While throttle response wasn’t exactly dulled in Comfort mode it’s now much more responsive and even small increments are rewarded with a significant increase in forward momentum. As the roads open out and the traffic thins from a light sprinkle to nil we can really exploit the i8’s potential. You’re immediately struck by two main thoughts – it feels massively fast and sounds utterly fantastic! Who would have thought that a 1.5-litre three-pot could sound this good? Yes, the engine note is amplified and piped into the cockpit but it’s by no means a fake soundtrack – there’s a hint of off-beat melody but it’s overlaid with a really decent mechanical sound that probably owes more to a boxer layout than an in-line setup. It’s certainly not a traditional BMW noise but it’s intoxicating all the same.
The performance too is top-notch with the i8 picking up speed far faster than 362hp would lead you to believe was possible. The lightweight construction no doubt helps here and the instant torque available from the electric motor really punches you out of corners. It doesn’t quite feel as manic as an M4 or an F10 M5 but it’s not far off either. In Sport mode you can leave the six-speed auto to its own devices or you can use either the gear lever or steering wheel-mounted paddles to swap cogs; using the paddles seems to allow you to get into a real flow with the car as it devours the Tarmac.
Given the car’s four-wheel drive setup it really grips well despite the unfashionably skinny rubber fitted to those 20-inch wheels. You get the feeling that its limits are far higher than the driver’s and it instils a great feeling of confidence in the chassis. In Sport mode the electronic dampers are automatically set in their firmer mode – unlike other BMWs there’s no facility to just have the sporty throttle map without having the tauter chassis – but the car still rides remarkably well and this means you can carry plenty of speed even over the most unkempt pieces of road.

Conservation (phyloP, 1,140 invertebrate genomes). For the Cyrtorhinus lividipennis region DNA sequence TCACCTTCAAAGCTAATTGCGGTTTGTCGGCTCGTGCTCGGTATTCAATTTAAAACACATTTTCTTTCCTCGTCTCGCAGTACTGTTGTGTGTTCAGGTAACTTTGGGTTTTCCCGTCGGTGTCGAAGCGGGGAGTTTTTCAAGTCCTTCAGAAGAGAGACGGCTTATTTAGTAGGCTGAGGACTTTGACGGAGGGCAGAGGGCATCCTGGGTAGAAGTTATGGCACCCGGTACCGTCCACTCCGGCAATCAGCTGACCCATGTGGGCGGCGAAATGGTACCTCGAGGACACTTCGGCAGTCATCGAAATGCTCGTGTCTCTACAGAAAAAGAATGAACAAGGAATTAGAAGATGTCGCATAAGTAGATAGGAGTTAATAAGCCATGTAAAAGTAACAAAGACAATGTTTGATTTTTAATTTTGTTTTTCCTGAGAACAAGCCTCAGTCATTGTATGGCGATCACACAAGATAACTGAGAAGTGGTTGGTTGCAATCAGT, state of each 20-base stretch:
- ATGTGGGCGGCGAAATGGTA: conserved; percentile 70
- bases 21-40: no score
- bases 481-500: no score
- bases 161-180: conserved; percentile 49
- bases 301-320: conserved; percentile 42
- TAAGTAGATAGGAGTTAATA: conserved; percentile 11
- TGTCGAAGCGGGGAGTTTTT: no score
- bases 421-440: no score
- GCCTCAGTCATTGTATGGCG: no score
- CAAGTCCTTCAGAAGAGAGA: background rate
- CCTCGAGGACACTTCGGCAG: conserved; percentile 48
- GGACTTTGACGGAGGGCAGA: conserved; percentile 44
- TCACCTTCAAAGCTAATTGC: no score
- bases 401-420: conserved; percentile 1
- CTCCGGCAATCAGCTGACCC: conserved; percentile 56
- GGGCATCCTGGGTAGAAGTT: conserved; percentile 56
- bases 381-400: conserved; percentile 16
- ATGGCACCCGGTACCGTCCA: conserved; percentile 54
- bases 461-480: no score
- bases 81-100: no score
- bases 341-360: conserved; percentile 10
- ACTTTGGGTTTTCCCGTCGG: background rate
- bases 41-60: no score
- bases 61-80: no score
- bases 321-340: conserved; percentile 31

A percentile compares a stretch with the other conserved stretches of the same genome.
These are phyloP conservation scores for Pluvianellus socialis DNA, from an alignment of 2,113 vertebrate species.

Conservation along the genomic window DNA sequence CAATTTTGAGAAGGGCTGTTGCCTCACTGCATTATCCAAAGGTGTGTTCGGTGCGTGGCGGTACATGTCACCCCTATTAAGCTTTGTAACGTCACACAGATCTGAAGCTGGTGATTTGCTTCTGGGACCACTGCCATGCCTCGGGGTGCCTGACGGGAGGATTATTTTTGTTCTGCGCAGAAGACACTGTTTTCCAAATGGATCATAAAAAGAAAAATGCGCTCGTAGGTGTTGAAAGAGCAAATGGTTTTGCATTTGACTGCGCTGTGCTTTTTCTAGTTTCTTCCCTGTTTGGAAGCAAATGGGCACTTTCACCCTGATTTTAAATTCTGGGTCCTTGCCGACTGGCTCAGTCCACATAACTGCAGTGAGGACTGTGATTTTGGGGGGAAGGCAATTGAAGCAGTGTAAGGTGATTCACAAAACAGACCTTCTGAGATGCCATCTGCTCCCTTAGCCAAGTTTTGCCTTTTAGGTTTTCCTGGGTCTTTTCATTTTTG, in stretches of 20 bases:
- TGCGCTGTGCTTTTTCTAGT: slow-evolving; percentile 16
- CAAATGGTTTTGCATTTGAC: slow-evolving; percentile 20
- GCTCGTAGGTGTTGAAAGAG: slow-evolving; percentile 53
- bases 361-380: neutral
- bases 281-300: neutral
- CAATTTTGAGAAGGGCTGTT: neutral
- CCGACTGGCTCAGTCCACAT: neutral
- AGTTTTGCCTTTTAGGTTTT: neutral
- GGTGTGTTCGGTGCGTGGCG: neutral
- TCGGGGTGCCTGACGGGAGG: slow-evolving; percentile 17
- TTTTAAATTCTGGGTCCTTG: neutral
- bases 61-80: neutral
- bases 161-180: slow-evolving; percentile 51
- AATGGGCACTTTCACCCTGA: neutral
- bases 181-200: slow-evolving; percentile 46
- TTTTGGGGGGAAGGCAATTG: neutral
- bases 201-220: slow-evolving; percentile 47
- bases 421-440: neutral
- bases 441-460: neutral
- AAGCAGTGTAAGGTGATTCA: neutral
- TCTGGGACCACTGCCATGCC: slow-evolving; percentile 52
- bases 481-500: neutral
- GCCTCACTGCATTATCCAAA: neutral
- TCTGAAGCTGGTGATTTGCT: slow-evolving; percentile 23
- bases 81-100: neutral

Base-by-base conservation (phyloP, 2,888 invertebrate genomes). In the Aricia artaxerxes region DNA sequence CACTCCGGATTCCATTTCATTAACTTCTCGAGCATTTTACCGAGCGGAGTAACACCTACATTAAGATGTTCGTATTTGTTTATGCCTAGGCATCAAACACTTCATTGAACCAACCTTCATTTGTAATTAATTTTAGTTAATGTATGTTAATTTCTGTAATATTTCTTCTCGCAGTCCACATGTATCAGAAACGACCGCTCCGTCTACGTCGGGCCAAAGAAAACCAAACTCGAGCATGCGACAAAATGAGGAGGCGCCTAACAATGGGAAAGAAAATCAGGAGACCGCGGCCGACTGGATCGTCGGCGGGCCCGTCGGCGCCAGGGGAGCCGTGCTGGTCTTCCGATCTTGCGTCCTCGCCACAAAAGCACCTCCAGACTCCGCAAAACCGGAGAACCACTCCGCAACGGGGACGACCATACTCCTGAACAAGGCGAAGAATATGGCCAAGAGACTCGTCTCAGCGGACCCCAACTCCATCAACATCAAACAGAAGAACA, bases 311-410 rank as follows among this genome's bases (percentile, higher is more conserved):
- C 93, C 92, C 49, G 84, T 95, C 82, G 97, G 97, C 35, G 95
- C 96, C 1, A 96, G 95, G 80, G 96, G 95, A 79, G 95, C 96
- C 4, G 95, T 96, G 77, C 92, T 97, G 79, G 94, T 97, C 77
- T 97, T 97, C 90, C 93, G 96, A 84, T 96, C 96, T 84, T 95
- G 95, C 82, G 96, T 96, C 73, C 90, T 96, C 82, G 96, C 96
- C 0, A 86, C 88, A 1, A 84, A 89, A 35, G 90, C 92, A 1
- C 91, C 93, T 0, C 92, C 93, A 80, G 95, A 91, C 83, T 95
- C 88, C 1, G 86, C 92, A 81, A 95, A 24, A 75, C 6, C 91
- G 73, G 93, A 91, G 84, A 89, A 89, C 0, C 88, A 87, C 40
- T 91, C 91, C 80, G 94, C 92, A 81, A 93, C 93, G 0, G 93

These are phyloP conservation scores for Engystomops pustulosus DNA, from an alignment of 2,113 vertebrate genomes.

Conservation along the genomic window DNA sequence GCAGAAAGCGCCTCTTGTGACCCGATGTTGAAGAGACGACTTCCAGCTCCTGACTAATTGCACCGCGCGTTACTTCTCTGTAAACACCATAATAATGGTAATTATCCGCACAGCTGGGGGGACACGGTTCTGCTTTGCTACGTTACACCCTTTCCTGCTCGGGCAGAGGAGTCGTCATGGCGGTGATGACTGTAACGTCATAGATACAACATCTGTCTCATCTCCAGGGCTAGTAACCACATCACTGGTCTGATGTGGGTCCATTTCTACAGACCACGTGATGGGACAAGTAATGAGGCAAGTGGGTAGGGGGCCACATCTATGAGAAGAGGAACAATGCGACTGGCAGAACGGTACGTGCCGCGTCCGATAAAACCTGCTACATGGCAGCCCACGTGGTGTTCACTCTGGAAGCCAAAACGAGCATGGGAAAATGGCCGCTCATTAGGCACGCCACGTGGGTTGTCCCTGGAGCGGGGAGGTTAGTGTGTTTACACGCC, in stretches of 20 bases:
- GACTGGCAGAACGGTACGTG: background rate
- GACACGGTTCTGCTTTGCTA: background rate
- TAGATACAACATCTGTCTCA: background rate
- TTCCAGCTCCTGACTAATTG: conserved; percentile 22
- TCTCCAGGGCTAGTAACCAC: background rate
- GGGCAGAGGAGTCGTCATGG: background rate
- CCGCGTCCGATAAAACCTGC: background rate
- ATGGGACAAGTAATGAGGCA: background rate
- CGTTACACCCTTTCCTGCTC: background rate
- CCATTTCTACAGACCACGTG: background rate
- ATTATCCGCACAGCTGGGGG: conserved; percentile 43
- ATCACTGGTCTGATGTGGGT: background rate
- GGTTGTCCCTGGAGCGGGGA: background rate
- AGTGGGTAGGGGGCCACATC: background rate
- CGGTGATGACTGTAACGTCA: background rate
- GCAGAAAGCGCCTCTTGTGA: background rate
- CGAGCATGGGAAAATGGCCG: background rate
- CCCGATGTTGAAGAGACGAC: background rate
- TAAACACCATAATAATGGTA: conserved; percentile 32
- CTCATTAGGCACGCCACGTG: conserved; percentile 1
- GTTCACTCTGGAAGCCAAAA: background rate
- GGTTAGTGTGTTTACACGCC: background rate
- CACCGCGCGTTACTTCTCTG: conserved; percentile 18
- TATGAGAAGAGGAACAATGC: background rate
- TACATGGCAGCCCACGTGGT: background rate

Keep pushing and you will ultimately detect traces of understeer but in general it just grips and corners with a very neutral attitude. The big M cars might have more straight-line grunt but I doubt they could flow down these roads with such alacrity.
The brakes are more than up to the job of washing off speed when needed and are well modulated and while the electric steering isn’t going to trouble an E30 M3 in the feel stakes you do have a pretty good idea at what’s going on at the helm. In short the i8 simply monsters these roads with a flat, confidenceinspiring attitude and an engine note that’s constantly egging you on to try a little harder. Economy does take a bashing, though. The 60mpg or so we saw when pottering around has dropped to mid-30s but at these sort of speeds I’d image an M car would be well into the low teens.
As a driver’s car BMW really does seem to have cracked the amalgamation of all the hybrid parts so it’s also good to see that the i8 comes very well equipped as standard and you don’t really have to dip too far into the extensive options list if you don’t want to. Standard fixtures and fittings include air conditioning, DAB radio, Bluetooth and front and rear PDC plus such niceties as Professional navigation,